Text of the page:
Wednesday, August 13, 2014

Choosing vocabulary that dazzles your reader.


Big words, little words.  What begins with words?
All of our stories do:  words, words, words.

(with apologies to Dr. Seuss)

Words are the building blocks of our stories.

So it stands to reason that we should try to choose the right words, words that will move and dazzle our readers – at whatever age and reading level they currently find themselves.

How do we do that?  Read on…

The rest of this post is an excerpt from my upcoming (now available!) book, The Seven Day Manuscript Machine: Edit your children’s book to genius in only a week. 

The_SevenDay_Manuscript_Machine Cover sample

(It’ll be available in paperback and Kindle very soon, so sign up for my mailing list to be notified of a terrific freebie deal I’m planning in return for some early reviews.)

Don’t worry; I’m not about to bawl you out for picking words that are too long or inappropriate for the age group you’re writing for.

I personally think a few big words are fun at any age. But how many is too many? And how do you know if you’ve gone too far the other way, talking down to older kids? (And there’s no better way to turn them off.)

Choosing the vocabulary for your children’s book can make a difference when it comes to finding young fans. You don’t want to choose “baby words” that are so simple your target audience feels like you’re talking down to them. No reader, of any age, likes to feel condescended to.

On the other hand, if your target audience is lost and confused when they run into too many unfamiliar words, your story will crash and burn. How do you challenge your reader just the right amount?

Know your target audience.

If you’re writing early chapter books to encourage a reluctant reader, keep your vocabulary simple, your action fast-paced, and your sentences short.

However, for sophisticated middle-graders, you can likely use almost the same vocabulary that you would for adults. Your story’s plot is what will determine whether it appeals to a younger audience.

Challenge them in a fun way.

If you haven’t read any Lemony Snicket yet, pick up a book from his A Series of Unfortunate Events. They’re a great example of how to keep children engaged while challenging them with words that they probably don’t know (yet).

Through sophisticated characters and context that gives the words’ meanings away, the author encourages kids to expand their vocabulary by making big words fun.

Use powerful verbs and interesting adjectives.

When you introduce new words in the context of your story, even the youngest reader can guess at what they mean.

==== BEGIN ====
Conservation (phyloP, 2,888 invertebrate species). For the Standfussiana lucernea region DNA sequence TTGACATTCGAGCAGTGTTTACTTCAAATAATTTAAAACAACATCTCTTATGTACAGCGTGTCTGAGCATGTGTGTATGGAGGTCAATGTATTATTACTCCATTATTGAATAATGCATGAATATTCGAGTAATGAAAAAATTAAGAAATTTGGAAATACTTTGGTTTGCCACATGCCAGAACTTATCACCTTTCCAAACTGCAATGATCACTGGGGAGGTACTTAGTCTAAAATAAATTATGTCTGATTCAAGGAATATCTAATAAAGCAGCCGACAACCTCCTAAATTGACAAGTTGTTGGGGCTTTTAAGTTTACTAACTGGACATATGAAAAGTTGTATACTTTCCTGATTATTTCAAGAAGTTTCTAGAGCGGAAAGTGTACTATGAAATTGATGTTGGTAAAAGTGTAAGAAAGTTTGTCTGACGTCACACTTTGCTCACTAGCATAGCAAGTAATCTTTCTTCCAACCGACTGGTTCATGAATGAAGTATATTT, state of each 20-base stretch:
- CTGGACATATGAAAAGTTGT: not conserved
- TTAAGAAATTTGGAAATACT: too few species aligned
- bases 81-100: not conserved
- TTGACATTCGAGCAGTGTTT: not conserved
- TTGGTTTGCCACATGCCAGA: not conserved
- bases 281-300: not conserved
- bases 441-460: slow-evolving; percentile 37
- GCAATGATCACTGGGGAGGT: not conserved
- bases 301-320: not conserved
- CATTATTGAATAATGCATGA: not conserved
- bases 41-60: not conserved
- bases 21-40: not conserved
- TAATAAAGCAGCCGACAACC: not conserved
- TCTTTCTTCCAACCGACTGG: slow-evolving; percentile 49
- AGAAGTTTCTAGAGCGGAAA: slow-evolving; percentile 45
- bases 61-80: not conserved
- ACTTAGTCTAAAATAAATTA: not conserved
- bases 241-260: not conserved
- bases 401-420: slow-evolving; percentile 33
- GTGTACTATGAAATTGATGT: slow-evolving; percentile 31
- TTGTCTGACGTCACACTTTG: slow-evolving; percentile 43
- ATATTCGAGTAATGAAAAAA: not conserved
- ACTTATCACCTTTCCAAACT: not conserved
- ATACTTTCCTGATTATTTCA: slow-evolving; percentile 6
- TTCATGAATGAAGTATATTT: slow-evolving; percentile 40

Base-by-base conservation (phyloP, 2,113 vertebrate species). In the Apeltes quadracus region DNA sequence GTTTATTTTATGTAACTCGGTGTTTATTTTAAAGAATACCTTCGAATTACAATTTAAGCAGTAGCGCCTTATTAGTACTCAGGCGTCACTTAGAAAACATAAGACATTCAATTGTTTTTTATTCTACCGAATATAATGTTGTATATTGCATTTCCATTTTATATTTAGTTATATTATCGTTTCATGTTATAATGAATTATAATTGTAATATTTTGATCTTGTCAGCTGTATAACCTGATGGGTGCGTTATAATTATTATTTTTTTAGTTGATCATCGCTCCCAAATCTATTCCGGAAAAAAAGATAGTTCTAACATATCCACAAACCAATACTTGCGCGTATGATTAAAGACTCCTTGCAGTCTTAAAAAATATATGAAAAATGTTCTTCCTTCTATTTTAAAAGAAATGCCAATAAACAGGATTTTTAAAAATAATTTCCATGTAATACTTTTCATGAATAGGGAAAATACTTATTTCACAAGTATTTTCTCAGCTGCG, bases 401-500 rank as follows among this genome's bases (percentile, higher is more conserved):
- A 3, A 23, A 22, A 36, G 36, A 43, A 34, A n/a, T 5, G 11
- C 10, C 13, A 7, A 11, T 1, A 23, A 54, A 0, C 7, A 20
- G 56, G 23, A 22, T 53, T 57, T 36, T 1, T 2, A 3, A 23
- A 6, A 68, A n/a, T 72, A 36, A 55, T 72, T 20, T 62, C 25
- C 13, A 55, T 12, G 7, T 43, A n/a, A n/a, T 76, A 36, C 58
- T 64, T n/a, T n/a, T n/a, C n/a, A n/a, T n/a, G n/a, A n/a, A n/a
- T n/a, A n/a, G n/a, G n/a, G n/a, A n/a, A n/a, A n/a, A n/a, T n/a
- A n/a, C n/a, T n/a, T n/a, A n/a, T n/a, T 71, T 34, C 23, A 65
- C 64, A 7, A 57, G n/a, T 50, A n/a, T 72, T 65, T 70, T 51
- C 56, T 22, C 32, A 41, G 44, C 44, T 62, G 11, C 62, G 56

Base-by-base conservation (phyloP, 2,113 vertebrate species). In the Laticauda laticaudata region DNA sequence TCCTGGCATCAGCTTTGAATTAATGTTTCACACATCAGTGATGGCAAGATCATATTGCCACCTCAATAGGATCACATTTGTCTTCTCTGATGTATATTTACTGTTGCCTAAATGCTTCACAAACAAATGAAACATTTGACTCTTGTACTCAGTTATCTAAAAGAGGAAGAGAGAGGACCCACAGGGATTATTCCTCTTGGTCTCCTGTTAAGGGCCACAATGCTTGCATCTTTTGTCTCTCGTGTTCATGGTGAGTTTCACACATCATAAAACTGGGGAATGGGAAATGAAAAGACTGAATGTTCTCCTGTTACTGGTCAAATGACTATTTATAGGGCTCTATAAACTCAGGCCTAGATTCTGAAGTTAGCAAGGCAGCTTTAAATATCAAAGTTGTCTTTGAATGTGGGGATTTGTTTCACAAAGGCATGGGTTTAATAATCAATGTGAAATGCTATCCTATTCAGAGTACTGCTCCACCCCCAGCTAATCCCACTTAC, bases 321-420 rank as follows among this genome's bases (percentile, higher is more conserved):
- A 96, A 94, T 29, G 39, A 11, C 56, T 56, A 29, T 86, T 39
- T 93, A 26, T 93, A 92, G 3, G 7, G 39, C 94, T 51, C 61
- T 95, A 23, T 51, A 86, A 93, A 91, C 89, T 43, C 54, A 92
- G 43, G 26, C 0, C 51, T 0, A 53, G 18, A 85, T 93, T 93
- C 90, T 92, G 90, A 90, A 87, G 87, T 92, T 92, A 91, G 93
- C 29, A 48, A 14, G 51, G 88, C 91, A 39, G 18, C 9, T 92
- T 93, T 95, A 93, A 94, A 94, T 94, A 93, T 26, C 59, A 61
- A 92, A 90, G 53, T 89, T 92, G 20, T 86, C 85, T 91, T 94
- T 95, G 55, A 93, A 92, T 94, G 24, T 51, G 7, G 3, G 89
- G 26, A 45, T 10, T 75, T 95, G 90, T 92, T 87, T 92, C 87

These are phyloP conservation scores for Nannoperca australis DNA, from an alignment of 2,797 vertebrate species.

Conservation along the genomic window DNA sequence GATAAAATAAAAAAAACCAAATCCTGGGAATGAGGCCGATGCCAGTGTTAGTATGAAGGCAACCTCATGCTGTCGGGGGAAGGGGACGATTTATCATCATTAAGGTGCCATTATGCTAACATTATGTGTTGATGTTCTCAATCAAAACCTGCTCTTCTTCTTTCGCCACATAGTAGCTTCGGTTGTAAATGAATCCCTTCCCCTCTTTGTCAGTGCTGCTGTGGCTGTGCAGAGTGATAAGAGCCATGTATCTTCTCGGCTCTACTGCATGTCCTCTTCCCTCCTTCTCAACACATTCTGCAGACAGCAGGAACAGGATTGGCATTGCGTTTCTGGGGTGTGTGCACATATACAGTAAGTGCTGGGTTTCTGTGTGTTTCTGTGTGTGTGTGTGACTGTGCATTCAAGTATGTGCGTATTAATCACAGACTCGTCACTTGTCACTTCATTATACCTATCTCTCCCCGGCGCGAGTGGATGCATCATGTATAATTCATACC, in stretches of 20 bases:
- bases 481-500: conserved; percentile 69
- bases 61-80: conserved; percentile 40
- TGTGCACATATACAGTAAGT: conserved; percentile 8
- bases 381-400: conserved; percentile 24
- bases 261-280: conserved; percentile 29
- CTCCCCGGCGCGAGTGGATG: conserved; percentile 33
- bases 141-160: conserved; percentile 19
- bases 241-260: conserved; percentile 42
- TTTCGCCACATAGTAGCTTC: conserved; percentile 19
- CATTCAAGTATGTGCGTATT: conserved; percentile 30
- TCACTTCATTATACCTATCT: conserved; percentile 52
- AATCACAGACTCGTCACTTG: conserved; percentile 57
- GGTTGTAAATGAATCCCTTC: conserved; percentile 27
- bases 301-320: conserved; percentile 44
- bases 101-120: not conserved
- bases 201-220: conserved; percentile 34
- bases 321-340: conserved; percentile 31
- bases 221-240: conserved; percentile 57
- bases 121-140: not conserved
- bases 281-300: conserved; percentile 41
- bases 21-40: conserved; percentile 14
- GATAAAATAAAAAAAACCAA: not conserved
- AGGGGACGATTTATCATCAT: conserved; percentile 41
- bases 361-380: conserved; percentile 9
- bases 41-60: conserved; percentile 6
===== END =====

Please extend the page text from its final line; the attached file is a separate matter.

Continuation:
Using the verb “saunter” for a man who has already been described as one who confidently expects the world to wait upon him will give them a clue as to what this new word means. Adjectives can be explained the same way through the words that you use around them. If a woman is described as shallow and vapid, young readers will probably come to their own ideas about what “vapid” means.

My kids surprise me with this all the time. I could be reading a chapter book out loud that my 6-year-old son has already read and enjoyed on his own.

And I’ll come to a word, say “sabotaged,” and he asks, “what does ‘sabotaged’ mean?” He’s already read the book and loved it. So he probably figured out approximately what the word means.

An exact definition is nice, but not essential if there’s enough context.

Check your reading level.

This is one last quick tip that can help you out immeasurably.

If you’re using Microsoft Word for your manuscript, you can use its proofreading features to calculate the reading level of your manuscript.

You’ll find this feature in the main menu under “Word Options.” (Here’s a link for more details.)

Once you’ve enabled the reading level option, you’ll a box will pop up with readability statistics every time you finish running a spelling and grammar check on your story.

This tool can help you customize your words for any age of reader. If you don’t normally use Word for your writing, you can copy and paste your work into Word to use this feature.

Other programs offer similar tools. There are also tools online that let you check any text that you paste into a box on their site.   Here’s one I’ve used sometimes.

Whatever words you choose, make sure they’re fun and full of life.  The rest of the book is dedicated to helping you do just that.  I really hope you’ll check it out when it’s ready. - it's ready!


  1. Very nice excerpt. I look forward to reading more!

    1. It's a deal. I'll share more; you read more. Perfect! :-D


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